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US Air Force admits more work needed on acceptance of AI-piloted aircraft

12th October 2022 - 09:00 GMT | by Ian Parker in Portsmouth


Blue Force Technologies’ Fury UAS. (Image: Blue Force Technologies)

While the USAF and industry push the boundaries on autonomous aircraft, the air force has still not fully defined what it wants and how the reliability of these next-generation aircraft will be proven.

Computer systems in general and AI systems in particular do not have a reputation for near-faultless reliability. That may be acceptable in a laptop or smartphone, but it is potentially fatal in AI-controlled vehicles.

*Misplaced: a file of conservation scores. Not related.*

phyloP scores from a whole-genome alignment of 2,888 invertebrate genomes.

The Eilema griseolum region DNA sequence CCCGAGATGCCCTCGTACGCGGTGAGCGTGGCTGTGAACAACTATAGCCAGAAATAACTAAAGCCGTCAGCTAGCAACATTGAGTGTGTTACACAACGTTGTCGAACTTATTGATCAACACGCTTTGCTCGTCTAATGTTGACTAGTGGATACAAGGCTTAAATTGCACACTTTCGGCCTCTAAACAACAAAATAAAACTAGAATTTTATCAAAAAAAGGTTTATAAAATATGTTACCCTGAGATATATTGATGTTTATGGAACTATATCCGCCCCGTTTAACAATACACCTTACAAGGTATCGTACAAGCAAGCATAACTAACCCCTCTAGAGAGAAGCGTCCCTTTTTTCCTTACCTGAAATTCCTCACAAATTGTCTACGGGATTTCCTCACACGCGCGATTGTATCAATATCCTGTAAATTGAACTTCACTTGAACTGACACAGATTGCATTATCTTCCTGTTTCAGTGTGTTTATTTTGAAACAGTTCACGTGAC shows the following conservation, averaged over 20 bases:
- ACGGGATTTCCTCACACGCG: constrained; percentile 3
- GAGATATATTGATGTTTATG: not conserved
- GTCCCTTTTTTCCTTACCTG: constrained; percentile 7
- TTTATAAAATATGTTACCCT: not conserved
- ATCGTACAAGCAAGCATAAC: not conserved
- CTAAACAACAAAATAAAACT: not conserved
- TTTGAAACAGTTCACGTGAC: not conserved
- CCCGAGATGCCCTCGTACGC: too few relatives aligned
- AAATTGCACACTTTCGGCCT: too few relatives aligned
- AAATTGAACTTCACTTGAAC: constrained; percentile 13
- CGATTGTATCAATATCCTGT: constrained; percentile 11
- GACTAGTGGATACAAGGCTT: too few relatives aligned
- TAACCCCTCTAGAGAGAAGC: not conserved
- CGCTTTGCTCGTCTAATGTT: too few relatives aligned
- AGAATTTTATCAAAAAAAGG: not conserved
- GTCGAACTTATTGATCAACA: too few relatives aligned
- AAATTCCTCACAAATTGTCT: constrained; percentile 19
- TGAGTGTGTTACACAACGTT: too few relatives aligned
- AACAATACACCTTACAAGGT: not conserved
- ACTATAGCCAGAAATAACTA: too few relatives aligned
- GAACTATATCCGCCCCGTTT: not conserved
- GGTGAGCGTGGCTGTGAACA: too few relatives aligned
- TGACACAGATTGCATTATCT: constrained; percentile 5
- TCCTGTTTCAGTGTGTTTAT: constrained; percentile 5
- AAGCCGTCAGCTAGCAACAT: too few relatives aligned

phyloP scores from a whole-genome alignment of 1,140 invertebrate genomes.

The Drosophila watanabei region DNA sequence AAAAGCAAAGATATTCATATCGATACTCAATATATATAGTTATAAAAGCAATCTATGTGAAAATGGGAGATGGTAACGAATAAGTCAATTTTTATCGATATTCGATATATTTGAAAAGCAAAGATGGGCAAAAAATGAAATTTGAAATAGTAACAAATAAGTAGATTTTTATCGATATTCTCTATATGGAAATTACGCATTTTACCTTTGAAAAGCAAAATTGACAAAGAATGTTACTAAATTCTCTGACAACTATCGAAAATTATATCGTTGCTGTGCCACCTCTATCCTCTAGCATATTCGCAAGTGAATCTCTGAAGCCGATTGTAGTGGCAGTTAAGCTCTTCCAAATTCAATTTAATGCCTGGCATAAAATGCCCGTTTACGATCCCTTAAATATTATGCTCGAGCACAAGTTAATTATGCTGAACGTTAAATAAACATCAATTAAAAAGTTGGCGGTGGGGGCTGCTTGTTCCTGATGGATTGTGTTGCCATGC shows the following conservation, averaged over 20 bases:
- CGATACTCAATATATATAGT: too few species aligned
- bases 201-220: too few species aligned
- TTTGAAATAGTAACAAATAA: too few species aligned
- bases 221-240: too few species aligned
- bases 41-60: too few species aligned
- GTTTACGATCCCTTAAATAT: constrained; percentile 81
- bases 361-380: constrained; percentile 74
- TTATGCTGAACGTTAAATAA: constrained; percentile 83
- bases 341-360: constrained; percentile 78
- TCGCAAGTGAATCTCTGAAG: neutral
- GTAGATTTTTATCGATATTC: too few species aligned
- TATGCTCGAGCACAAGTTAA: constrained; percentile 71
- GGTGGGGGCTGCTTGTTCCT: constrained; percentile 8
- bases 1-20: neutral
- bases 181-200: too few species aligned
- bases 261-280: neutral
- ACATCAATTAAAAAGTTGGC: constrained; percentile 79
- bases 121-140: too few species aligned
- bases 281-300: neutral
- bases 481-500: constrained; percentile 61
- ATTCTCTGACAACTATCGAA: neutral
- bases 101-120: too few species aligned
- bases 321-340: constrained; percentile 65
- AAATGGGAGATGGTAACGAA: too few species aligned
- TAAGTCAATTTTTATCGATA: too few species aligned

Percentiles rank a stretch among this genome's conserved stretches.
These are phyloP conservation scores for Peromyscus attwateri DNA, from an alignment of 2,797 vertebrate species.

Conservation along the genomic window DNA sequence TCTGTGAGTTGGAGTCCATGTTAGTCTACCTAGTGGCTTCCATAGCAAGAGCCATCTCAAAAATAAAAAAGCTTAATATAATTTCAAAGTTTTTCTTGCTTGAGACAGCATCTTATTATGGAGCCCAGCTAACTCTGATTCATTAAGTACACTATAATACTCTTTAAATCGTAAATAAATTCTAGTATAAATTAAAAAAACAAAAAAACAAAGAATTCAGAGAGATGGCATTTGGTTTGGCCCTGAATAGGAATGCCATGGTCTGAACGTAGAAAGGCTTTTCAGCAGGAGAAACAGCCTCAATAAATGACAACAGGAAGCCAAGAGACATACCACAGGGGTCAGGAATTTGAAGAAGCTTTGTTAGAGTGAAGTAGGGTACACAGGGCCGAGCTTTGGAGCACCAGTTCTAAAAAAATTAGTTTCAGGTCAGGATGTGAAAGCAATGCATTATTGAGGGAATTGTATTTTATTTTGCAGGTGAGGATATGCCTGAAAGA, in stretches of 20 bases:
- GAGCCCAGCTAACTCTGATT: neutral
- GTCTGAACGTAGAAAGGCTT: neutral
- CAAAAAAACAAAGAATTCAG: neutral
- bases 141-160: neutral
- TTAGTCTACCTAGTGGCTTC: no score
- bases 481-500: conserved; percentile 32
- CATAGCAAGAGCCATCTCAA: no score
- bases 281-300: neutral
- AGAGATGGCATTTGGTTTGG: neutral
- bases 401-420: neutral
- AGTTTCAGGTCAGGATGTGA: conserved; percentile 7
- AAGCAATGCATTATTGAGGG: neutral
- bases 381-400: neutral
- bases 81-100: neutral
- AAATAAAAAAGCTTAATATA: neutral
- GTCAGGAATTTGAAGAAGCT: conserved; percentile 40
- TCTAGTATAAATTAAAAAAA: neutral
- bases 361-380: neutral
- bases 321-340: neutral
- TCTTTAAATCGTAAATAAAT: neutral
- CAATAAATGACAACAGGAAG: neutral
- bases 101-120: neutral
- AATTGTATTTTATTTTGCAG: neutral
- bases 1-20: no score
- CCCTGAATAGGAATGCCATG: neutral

Fighter pilots will therefore require much more convincing before they enter combat or even training with AI-piloted wingmen.

In the US, Andrew Hunter, Assistant Secretary of the Air Force for Acquisition, Technology and Logistics, said in September: ‘I think it’s fair to say that the history of this effort shows that it takes strong leadership support to overcome the cultural barriers that are sometimes there when

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Ian Parker


Ian Parker

Ian Parker became an aerospace and defence journalist in 1980 on Flight International and started …

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